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Home News COVID-19 likely to force long delays in major GTA transit projects, experts warn.

COVID-19 likely to force long delays in major GTA transit projects, experts warn.

By Ben Spurr Transportation Reporter Toronto Star

The COVID-19 crisis could force significant delays to major Toronto-area transit projects, experts warn, a development that would be a painful setback for a region that was already decades behind in building an adequate network.

While it’s still not clear how long the crisis will last and how much damage it will wreak on the province’s economy, it has the potential to affect lines already under construction, like the Eglinton Crosstown LRT, as well as those still in the planning stages, like the Ontario Line and other projects in the Progressive Conservative government’s $28.5-billion network expansion plan.

And on Wednesday, Crosslinx Transit Solutions, the consortium building the $5.3-billion LRT, said a work site had been closed after one worker tested positive for COVID-19 and two more were deemed presumptive cases pending test results.

Crosslinx spokesperson Kirsten Jenkins said the Black Creek and Eglinton site office will undergo deep cleaning and was expected to reopen next week.

“Overall I think the pandemic will have a negative impact on completion dates” for transit projects, said Andy Manahan, executive director of the Residential and Civil Construction Alliance of Ontario, which represents labour and management construction groups across the province.

He said in the short-term, projects are likely to be delayed by health precautions that prevent construction crews from working normally, and in the long-term could be affected by disruptions to global construction supply chains and government funding constraints caused by the economic downturn that’s already started to grip the province.

That means work should continue on the Eglinton Crosstown, the 19-kilometre midtown line that’s been under construction since 2011. Work on the 11-kilometre Finch West LRT, scheduled to open in 2023, should also move ahead.

“However, there is a clear expectation for all of our contractors to ensure the health and safety of all of their workers and if that cannot be guaranteed work must immediately cease,” said Aikins.

Even before the COVID crisis hit, the Eglinton Crosstown was set to be delayed past the province’s September 2021 completion date.

On Tuesday, Jenkins, the Crosslinx spokesperson, said the consortium had changed shift schedules and taken other steps to allow for social distancing, but declined to say whether it believes the LRT will be further delayed by COVID-19. She noted Crosslinx has seen an increase in absenteeism as workers self-isolate, call in sick, or simply don’t show up for their shifts.

A spokesperson for the Laborers’ International Union of North America Local 183, which represents about 350 people working on the Crosstown, said although the government is allowing construction to proceed, work will likely have to slow to allow crew members to follow public health recommendations to keep two metres apart.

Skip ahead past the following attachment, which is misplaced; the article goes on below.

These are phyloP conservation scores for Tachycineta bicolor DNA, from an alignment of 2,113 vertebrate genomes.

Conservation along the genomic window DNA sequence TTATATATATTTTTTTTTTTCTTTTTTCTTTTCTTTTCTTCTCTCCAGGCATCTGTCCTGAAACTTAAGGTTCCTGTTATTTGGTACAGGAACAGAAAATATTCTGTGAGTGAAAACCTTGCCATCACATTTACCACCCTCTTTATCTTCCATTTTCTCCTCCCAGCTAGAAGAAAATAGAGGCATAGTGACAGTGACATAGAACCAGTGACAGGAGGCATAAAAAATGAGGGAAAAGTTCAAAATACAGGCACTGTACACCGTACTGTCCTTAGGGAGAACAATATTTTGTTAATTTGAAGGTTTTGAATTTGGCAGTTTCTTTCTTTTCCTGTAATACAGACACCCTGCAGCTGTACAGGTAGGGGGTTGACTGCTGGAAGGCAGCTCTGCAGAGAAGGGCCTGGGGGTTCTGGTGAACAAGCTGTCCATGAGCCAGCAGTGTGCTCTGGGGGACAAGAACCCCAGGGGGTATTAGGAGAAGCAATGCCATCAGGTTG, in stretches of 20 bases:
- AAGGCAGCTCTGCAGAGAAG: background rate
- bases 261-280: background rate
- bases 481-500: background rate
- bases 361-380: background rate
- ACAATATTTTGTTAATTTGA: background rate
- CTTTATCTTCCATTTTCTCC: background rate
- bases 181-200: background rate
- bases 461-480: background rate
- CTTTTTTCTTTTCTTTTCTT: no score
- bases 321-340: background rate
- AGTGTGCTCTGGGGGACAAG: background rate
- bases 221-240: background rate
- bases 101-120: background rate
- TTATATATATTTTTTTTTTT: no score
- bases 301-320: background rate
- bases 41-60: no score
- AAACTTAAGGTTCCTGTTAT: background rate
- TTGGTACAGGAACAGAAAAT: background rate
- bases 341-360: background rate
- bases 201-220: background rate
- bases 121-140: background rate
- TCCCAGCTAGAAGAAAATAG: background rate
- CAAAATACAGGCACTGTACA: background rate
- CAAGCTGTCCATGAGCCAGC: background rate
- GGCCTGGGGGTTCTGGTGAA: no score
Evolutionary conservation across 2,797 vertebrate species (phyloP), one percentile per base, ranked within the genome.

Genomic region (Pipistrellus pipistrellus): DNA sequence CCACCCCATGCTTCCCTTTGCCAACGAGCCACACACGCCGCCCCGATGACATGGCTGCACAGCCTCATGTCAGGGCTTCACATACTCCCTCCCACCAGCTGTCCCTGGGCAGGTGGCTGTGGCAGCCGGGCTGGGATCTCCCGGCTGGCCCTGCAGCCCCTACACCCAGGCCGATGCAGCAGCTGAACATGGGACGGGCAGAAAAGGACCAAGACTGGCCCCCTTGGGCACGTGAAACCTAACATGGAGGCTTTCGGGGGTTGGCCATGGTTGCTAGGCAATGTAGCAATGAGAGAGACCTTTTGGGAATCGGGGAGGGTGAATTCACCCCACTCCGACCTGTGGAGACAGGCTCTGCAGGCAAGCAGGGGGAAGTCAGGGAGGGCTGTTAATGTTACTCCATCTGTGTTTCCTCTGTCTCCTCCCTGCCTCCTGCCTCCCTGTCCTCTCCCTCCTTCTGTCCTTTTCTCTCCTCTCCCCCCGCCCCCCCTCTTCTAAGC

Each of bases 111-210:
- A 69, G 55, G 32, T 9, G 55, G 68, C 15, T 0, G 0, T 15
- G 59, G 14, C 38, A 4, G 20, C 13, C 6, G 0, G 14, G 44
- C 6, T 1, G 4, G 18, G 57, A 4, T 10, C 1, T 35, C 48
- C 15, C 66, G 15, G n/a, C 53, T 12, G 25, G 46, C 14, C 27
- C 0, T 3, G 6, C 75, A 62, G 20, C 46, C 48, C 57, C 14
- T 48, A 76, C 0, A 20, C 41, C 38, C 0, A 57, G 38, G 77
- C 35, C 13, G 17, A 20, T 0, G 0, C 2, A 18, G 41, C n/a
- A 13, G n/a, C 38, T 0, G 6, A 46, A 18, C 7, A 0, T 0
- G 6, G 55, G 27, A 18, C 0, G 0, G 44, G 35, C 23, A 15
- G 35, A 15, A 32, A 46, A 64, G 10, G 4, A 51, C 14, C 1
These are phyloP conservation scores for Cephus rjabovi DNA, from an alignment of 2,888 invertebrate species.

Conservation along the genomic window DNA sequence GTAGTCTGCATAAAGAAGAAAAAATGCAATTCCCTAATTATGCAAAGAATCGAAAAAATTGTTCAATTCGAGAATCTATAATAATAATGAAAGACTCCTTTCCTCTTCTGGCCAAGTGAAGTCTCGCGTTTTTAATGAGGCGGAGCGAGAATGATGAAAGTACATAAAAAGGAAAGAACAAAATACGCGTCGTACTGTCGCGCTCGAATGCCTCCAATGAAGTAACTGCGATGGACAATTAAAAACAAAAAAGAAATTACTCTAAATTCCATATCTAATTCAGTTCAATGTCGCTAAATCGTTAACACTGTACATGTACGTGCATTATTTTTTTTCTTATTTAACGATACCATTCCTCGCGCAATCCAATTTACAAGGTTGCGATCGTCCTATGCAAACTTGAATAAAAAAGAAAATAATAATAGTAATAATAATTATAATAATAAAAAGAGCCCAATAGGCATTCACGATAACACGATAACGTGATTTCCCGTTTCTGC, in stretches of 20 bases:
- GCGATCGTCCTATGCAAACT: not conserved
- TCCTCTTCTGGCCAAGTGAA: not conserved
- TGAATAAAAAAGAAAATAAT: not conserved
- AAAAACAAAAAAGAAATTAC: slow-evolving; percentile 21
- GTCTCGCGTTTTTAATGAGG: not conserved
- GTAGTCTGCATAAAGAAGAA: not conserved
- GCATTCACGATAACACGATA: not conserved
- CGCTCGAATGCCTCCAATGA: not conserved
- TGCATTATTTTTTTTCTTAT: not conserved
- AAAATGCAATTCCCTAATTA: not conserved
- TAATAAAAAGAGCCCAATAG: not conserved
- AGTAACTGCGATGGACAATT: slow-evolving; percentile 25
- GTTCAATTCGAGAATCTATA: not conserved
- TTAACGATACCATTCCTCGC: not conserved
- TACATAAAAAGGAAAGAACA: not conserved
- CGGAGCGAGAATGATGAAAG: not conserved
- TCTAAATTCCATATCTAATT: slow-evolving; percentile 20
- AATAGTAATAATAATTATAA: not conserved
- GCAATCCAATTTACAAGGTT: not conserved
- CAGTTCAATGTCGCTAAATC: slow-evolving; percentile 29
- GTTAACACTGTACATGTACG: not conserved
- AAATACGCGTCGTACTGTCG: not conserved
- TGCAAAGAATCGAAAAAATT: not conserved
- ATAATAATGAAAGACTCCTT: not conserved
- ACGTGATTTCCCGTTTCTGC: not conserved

“I would imagine that the level of productivity would be reduced under these circumstances,” said Jason Ottey, director of communications for LIUNA Local 183. He said construction schedules on the Crosstown will likely have to be adjusted to account for“spreading that work out appropriately” and allowing for social distancing.

The Crosstown’s completion could also be affected by Bombardier’s announcement Tuesday that it’s suspending non-essential production at its Ontario and Quebec facilities as a result of the pandemic. The company is building the fleet for the Crosstown, and delays to vehicle production could force the LRT’s opening day to be pushed back further.

Bombardier spokesperson Sandra Buckler said work on the Crosstown vehicles is continuing at the company’s Kingston, Ont. plant, but didn’t answer directly when asked whether the company will meet fleet delivery deadlines. She said as a result of COVID-19, the company is “experiencing many supply chain issues; however, we are continuing to do what we can.”

In the longer term, the outbreak could also disrupt plans for the four transit projects that make up the provincial government’s $28.5-billion GTA expansion—the Ontario Line, Yonge North subway extension, Scarborough subway extension, and Eglinton West LRT.

According to the schedule Premier Ford announced last April, the Ontario Line is slated for completion as early as 2027, a timeline many experts had warned was unrealistic before the crisis. The other projects would be finished between 2029 and 2031.

Although the province cited financial constraints in its cancellation the Hamilton LRT last December before the outbreak began, Aikins said the provincial government “has provided assurances” that funding for its four GTA projects “will not be impacted by the COVID pandemic.”

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